Photo By Christin Lola at Shutterstock
At bluefrog Plumbing + Drain, our emergency plumber service encounters indoor flooding for many reasons. One of the most common and extensive is broken or burst water pipes. Corroded pipes, loose joints, physical damage, and subfreezing temperatures are a few of the reasons why pipes burst under pressure and release a fast, steady flow of water into your living space. As with most disasters, it can be hard to know where to start and how to make sure you respond so that you limit damage to both the building and its contents. Of course, you’ll involve your emergency plumber as soon as possible, but what comes first? And when is the cleanup job done? Because water can provide a growth medium for mold and other harmful substances, cleanup needs to be careful and complete, leaving the space clean and dry.
1. Safety Measures
Turn off any electrical power that could possibly pass through the space, the whole house if necessary. This is critical, because the chances for electric shock while dealing with wet or damp floors and walls is significant. If you can’t get to the shutoff, you might be able to locate one outside, but a call to an electrician is a good idea. If you don’t know one, the emergency plumber you call may be able to provide information. For basement floods, wear boots or protect your feet and legs from the water if there’s any chance chemicals or other contaminants could have leaked into the water.
2. Minimize Water Level
Assuming that the water is from a burst pipe and the basement is safe to enter, you can turn off the house water. If the flooding is from a broken pipe under a sink elsewhere in the house, you may be able to shut the water off locally first. If the valve is difficult to turn or the break is before the valve, head for the whole-house shutoff right away. You can ask your emergency plumber to show you where it is the next time you call for service of any kind. Sometimes, there is a valve outside the building accessible through a small access box or other structure in the ground. Your emergency plumber can help you draw down the water level using a portable pump.
3. Minimize Damage
It may be tempting to rescue your belongings first, but safety and water shutoff are important first steps. Now, consider your belongings, especially those that absorb water and may get more soaked as time passes. Raising your belongings above the water and wrapping them in plastic temporarily can be a good first step. Place items on tables or other stable elevated spots, being careful not to leave water spots or stains. Beware of slipping on stairs if you carry them out from the basement. Remember, soggy cartons may burst open as you carry them.
4. Get Your Insurance Company on the Line
Ask your emergency plumber to help you describe the damage to your plumbing to your insurance company. It’s important to get your claim in motion as soon as possible to help you organize remediation, the process of cleanup and sanitizing that can be more extensive than you expect. Some insurance companies will accept your photos of the damage as evidence for your claim, but in other cases you might need to wait for a claims adjuster before you proceed, so make sure you ask about the next steps to take.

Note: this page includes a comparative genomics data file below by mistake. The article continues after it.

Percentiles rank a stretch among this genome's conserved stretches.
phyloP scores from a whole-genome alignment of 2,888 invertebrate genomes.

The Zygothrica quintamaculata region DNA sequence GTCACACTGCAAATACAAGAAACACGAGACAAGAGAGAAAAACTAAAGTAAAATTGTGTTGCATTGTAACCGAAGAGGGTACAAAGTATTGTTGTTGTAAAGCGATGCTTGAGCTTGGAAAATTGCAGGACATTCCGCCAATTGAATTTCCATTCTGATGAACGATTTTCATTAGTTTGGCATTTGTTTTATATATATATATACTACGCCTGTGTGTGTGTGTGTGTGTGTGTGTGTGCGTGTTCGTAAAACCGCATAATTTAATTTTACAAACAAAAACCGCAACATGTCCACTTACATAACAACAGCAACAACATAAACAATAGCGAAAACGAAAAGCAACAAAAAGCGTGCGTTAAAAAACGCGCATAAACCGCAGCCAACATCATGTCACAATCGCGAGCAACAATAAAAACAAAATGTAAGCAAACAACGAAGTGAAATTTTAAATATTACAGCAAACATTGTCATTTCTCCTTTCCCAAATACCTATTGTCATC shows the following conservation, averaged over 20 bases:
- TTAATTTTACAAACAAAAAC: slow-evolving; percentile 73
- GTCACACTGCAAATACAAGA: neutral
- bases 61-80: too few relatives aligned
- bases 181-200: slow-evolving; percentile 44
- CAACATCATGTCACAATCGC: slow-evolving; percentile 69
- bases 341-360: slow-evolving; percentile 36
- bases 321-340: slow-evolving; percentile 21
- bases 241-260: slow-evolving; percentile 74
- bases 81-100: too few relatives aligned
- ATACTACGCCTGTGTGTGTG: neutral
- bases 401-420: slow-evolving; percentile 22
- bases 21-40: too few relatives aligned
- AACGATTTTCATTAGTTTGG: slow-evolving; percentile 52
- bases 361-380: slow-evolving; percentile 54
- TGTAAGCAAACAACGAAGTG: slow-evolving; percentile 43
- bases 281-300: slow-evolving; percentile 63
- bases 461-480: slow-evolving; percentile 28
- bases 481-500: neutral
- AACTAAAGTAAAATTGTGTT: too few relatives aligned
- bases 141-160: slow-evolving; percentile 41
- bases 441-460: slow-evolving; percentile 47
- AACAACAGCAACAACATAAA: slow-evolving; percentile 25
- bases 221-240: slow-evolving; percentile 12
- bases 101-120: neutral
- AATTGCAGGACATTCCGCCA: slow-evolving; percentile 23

5. Extensive Documentation
Be thorough in documenting the water damage to your possessions and your home, including walls, floors, furniture, electrical outlets, clothes, anything that the water affected. Show the water level mark on the wall if there is one. Take photos, videos, and detailed notes. Remember if there was anything you’ve already removed and include it in your documentation. If your flooding was on an upper floor, make sure to check adjacent rooms for seepage, and water damage to the ceiling and walls below. Include your emergency plumber‘s description of the repair in your documentation.
6. Pump, Mop, Dry with Fans
Many basements have a built-in drain that you can use to remove standing water, pushing puddles towards it. Your emergency plumber may be able to lend pumps or wet-dry vacuums, or you can purchase or rent them to get the water up and help the space to start drying. If you have a rug, you’ll have to consider whether it can dry or should be removed for drying or replacement. Fans can help you move moist air from the area to help speed drying.
Flood restoration companies respond quickly. Your insurance company may offer some names, or your emergency plumber may be able to help with reliable contacts. The goal is to put them to work within a few hours, before mold starts to grow and damage increases.
8. More Drying
The more air you can move and the more you can dehumidify the air in the space where the flood was, the faster deep drying will occur. Now’s the time for larger fans, dehumidifiers, and even using your HVAC system to process the air.
9. Mold and Mildew
Hopefully, you have the help of a restoration contractor, but in any case, you need to make sure that there are no hidden damp spots or places where water didn’t evaporate. You may need to repair drywall and other materials that soaked up water. If mold and mildew have a chance to take hold, you’ll have a significant health problem on your hands.
Get things off the floor in vulnerable areas, protect pipes from freezing with insulation, replace washer and other flexible water lines with steel rather than rubber hoses, and consider using hard flooring with throw rugs rather than wall-to-wall carpeting.
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